My reasons for not writing anything for a while stem from a complex combination of laziness, introspection, disgust with my life and what I’m letting it turn into, and a laptop whose screen won’t stay up straight. I would therefore hesitate to call it a writer’s block. But what if it were…wouldn’t that be poignant? Like that 150 year-old tree falling in the uninhabited depths of the Amazonian rainforest, with no around to mourn it. A very private sorrow, the kind only Amazonian trees know of.
Someone asked me once how I could bear writing anything personal on a public forum. I assumed that she assumed that I was a confessional blogger, and in horror, I tried to tell her that I wasn’t like them - I don't write, for instance, about my fears and my cats and my toenails. I write about stuff I am interested in, I explained, which rarely involves writing about myself (the unspoken implication being that I didn’t care enough about attracting new readers to change what I wrote about). But like Jules would say, that shit ain’t the truth. Or it's only a small portion of the truth. The truth, or the larger, more significant part of it, is that only 1.7% of the world's bloggers write for themselves. The rest are writing for one very singular reason – they want other people to read it. The may sell out, they may adopt a personality, they may not consider these distinctions worth making at all – but they all want readers. So in reality there are only two kinds of bloggers – the ones with readers, and the ones without. Dividing the latter into deserving and undeserving is pointless; natural selection will take care of them.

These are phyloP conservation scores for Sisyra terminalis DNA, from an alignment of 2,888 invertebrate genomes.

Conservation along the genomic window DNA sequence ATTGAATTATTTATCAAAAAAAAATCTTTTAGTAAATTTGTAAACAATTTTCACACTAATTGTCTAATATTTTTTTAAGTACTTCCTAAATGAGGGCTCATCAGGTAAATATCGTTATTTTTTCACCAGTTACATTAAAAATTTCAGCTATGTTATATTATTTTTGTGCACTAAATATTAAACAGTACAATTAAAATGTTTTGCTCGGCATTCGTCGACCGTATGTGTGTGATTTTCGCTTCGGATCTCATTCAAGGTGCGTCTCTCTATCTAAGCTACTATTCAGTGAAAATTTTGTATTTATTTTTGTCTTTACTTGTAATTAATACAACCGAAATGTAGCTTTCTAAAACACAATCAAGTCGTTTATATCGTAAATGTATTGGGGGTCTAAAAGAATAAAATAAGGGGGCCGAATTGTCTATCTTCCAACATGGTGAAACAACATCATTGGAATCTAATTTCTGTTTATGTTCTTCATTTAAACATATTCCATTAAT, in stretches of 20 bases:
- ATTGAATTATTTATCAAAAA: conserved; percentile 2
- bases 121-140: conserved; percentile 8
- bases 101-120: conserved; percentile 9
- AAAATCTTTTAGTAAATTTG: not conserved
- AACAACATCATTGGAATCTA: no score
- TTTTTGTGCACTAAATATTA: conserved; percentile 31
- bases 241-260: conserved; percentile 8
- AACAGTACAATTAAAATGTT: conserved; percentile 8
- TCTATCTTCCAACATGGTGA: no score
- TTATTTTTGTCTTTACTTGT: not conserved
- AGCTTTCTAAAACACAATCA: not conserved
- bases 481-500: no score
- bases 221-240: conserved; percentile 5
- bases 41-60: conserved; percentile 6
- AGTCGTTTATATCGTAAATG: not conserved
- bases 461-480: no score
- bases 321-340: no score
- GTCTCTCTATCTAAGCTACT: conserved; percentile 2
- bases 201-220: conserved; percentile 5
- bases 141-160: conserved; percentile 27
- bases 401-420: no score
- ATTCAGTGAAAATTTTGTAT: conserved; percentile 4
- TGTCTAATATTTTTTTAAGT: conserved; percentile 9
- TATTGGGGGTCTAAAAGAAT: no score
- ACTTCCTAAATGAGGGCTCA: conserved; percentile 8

If all this is a bit too arcane
put it down to free market gain
Great Expectations to digest
and verbum sapienti satis est
a stickler for detail?
it sounded authentic. i could be wrong. its probably less than that.
Post a Comment